Are you inspired by the street art in Shoreditch, where your tattoo shop is?
No, I’m not. I wish I could say I am, but its more part of the backdrop than the epicenter. That’s not to say that I don’t appreciate street art, but I detest tagging. I dig micro tagging, where they draw little pictures in the most random and weirdest places. My eye is always wandering and I pick up on the small things. That I find quite cool.
I think that now that street art and tattoo art has developed, you have to be more clever in your approach. I don’t believe in this whole “sticking it to The Man,” I am all in favor of the DIY work ethic, but I think that there comes a point where you actively think ‘I can make a lot more difference being inside the circle than bitching about it.”
That’s where I am at now. I would like to contribute.
What art galleries in London do you find inspiring?
I really do enjoy The Serpentine Gallery and I do like the Tate Modern. I saw the Yayoi Kusama show. She is amazing. I have always been more into thrift store kind of art, like Michael Keane and dog paintings with sad eyes. I think that’s from me growing up and not being able to afford newer clothes and always going into these thrift stores and seeing these paintings, some of which were really cheesy. They became highly collectible and I think thrift store art is quite cool.
What materials do you enjoy working in best?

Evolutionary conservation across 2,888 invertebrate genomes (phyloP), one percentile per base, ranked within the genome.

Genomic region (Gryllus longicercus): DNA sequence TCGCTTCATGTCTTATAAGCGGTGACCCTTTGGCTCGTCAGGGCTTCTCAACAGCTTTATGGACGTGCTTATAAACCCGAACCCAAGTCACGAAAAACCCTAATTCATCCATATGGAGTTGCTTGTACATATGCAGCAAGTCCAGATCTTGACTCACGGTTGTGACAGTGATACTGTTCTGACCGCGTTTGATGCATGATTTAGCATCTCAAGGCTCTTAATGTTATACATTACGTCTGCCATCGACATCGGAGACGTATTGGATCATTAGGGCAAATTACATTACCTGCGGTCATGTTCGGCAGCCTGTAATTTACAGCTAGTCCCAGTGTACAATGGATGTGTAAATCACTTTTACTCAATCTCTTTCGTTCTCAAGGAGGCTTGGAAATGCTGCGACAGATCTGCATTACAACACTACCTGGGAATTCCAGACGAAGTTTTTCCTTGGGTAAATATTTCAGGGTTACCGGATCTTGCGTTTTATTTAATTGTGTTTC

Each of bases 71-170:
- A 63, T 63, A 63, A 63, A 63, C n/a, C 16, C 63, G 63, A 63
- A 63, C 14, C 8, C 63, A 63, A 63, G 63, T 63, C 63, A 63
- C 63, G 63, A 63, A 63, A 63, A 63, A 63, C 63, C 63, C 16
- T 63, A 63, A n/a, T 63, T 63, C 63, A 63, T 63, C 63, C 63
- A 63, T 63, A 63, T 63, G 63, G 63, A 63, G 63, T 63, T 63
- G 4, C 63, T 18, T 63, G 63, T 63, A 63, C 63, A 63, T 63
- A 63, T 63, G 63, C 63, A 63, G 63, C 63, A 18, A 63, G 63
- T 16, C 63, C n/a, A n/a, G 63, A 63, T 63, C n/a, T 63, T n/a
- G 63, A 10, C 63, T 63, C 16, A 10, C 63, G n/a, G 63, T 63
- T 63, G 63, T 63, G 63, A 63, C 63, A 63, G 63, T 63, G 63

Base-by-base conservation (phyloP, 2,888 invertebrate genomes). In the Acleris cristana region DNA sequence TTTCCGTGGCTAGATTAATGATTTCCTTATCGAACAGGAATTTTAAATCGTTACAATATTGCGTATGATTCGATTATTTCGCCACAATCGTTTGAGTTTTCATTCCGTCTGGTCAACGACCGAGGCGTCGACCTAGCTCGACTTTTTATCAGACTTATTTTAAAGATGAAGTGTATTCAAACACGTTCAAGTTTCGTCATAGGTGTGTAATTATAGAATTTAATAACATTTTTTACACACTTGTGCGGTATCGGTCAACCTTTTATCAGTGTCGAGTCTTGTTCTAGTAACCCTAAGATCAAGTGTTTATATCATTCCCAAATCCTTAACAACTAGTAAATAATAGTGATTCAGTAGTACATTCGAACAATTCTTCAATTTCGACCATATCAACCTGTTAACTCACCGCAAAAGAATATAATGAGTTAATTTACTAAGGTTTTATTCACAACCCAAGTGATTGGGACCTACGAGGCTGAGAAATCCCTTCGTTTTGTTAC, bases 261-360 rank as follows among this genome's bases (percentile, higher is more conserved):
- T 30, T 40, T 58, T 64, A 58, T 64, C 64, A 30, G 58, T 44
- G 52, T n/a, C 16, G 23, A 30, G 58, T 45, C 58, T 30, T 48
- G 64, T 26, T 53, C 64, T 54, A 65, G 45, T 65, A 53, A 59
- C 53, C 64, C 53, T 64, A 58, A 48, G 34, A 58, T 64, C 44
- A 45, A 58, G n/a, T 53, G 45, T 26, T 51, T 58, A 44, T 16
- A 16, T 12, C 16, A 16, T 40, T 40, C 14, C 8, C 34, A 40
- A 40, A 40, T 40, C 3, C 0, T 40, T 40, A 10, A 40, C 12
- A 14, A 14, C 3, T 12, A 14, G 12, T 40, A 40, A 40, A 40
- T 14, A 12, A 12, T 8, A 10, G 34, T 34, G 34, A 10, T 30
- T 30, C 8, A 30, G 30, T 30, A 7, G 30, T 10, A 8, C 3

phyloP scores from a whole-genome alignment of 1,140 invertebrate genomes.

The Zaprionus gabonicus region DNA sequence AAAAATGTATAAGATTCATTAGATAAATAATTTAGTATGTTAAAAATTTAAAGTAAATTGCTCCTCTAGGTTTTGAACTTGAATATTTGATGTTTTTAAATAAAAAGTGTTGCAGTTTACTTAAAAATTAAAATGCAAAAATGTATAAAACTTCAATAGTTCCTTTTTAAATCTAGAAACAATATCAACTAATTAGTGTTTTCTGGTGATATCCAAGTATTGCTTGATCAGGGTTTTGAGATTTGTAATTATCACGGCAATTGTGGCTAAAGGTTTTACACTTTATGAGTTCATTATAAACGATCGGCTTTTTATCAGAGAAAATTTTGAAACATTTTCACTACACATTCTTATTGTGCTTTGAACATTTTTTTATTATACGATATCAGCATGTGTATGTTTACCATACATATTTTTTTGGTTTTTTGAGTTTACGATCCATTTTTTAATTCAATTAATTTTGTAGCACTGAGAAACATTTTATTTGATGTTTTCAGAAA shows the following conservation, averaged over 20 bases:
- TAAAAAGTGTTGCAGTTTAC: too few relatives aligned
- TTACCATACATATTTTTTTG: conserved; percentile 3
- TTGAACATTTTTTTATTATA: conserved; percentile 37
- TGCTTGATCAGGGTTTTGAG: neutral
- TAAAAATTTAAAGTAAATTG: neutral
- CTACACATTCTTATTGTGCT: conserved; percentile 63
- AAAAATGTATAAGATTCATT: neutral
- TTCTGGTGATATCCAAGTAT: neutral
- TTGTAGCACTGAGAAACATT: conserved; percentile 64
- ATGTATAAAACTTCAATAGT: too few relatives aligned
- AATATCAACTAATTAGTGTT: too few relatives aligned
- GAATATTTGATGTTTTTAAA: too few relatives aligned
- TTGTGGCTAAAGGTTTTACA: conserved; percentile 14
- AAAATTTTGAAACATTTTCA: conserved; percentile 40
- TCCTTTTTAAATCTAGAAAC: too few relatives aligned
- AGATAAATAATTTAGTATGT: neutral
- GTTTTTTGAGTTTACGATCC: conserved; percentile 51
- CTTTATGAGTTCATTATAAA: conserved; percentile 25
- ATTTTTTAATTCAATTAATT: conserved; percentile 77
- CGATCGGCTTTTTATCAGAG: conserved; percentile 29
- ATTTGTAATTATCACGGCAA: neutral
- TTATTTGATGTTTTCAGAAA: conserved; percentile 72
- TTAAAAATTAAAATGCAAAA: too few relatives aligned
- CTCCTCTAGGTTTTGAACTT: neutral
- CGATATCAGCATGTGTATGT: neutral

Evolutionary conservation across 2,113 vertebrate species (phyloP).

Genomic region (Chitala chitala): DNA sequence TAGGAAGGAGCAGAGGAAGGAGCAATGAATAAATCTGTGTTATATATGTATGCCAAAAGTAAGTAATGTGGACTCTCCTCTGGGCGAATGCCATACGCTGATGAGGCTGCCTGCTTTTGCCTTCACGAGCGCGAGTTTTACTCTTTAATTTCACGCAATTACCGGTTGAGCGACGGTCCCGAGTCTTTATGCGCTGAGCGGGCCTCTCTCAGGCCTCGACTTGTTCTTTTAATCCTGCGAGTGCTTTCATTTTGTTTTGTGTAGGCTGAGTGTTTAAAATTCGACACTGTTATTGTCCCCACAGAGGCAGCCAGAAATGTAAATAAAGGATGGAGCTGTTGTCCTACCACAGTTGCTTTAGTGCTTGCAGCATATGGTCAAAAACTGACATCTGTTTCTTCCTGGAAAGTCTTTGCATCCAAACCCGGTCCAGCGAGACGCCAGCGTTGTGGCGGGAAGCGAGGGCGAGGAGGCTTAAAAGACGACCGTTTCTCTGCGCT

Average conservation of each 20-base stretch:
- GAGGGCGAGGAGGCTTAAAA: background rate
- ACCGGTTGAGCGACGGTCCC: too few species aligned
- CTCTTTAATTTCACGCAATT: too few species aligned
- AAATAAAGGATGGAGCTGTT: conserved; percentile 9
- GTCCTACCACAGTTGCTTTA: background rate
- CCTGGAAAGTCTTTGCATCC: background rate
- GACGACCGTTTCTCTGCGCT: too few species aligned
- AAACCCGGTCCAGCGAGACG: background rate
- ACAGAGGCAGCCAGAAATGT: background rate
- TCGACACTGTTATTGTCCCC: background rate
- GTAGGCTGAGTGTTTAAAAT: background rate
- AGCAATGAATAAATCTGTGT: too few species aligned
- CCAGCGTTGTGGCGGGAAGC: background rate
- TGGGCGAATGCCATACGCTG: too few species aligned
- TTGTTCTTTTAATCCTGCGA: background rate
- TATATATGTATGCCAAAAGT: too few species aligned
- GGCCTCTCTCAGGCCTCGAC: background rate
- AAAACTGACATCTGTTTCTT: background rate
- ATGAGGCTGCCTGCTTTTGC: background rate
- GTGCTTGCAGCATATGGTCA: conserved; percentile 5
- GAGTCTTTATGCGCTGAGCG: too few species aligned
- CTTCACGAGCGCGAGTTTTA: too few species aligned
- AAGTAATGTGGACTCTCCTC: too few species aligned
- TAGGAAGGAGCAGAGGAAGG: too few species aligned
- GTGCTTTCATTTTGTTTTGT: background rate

I enjoy pencil. I have been working with gouache and acrylic. I have always been afraid of oils. I’ve tried to do the oils, but I think because I want to make things “now, now,” I like to see a direct result. I am also enjoying digital right now, using that as my base and then go over it in paint and drawing on it. I use Photoshop and Illustrator. I like the idea of mixed media in a body of work.
Do you have a quotation that you keep coming back to and that keeps you going?
There was one recently from Vivienne Westwood where she said that you should ignore the Tate Modern because it’s completely superficial. I thought that was brilliant! I like Banksy’s “mind the crap.” And I like the poem ‘Inventory” by Dorothy Parker –“ Four be the things I am wiser to know:?Idleness, sorrow, a friend, and a foe.??Four be the things I’d been better without:?Love, curiosity, freckles, and doubt.??Three be the things I shall never attain:?Envy, content, and sufficient champagne.??Three be the things I shall have till I die:?Laughter and hope and a sock in the eye. “
What are your goals for the next couple of years artistically? What’s next for you?
Well, I hope to provide you with some amazing work that you can show in your gallery. I have this upcoming show where I will be exhibiting three works at West Bank. I am trying to figure a way to free up my tattooing schedule to do more fine art and really commit to that. That way I can gravitate into an area where I want to be and I am very dedicated to my art. I would like to spend more time outputting the things I have in my head, putting them onto paper, canvas or even a shirt.